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Hoffmann, R. A wiki for the life sciences where authorship matters. Nature Genetics (2008)

Maternal cesium chloride ingestion and the newborn.

The effect of pre and postnatal maternal ingestion of CsCl on neonatal growth and development was studied in the Sprague-Dawley albino mouse. The effects of such treatment on selected offspring organ weights, some hepatic and cardiac enzymes were also studied. The CsCl was given in drinking water at conception, during gestation, lactation and throughout the 21 days of breast-feeding of the weanling. The weanlings were separated from the nursing dams for a subsequent 3 weeks and had access to food and distilled water. Maternal Cs treatment caused a sex-dependent decrease of weanling's body weight which attained the control level 3 weeks after discontinued breast-feeding. The offspring's brain and testis weights were decreased from corresponding control while spleen weight was increased during postnatal maturation and in the absence of maternal breast-feeding. Maternal CsCl ingestion resulted in an induction of weanling hepatic ethanol but not acetaldehyde metabolizing enzyme. The hepatic cytoplasmic, but not mitochondrial, NAD-linked aldehyde dehydrogenase was induced 3 weeks later in the developing offspring after cessation of maternal nursing. These neonatal toxicity measurements were not apparent in the maternal tissues studied. There was a differential developmental response in the induction of neonatal hepatic ethanol metabolizing enzyme by maternal exposure to Cs+. The cellular fractionation of developing offspring liver aldehyde dehydrogenase showed that such enzymatic induction was cellular specific and was confined to the subcellular cytoplasmic fraction. The results suggest that Cs+ was most probably transferred to the fetus and/or to breast milk to the suckling newborn.(ABSTRACT TRUNCATED AT 250 WORDS)[1]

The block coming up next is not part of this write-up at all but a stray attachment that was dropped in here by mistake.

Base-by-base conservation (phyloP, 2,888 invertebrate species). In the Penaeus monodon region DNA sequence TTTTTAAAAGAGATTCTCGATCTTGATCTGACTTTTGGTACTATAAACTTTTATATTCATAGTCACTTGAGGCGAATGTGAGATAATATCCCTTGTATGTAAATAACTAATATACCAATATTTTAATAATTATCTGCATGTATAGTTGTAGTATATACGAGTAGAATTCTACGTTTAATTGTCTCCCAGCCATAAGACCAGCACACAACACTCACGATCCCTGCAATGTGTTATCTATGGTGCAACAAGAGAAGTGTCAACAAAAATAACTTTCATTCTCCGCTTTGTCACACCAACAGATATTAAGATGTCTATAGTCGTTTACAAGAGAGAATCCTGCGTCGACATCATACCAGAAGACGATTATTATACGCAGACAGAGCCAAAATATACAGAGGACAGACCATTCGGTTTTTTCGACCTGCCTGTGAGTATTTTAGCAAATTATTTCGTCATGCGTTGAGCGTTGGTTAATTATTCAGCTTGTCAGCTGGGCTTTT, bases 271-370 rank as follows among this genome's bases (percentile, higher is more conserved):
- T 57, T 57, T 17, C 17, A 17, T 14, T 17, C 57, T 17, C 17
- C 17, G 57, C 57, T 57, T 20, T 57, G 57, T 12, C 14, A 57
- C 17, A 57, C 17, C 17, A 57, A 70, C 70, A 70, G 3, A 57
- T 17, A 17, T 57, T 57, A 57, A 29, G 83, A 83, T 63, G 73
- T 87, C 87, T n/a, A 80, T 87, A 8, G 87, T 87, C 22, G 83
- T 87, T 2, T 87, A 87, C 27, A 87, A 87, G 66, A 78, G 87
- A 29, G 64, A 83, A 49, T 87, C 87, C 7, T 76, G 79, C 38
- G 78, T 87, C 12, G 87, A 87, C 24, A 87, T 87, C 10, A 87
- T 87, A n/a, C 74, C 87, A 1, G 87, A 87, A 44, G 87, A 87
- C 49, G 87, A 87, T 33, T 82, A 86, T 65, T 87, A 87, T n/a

1. Maternal cesium chloride ingestion and the newborn. Messiha, F.S. Neuroscience and biobehavioral reviews. (1988) [Pubmed]
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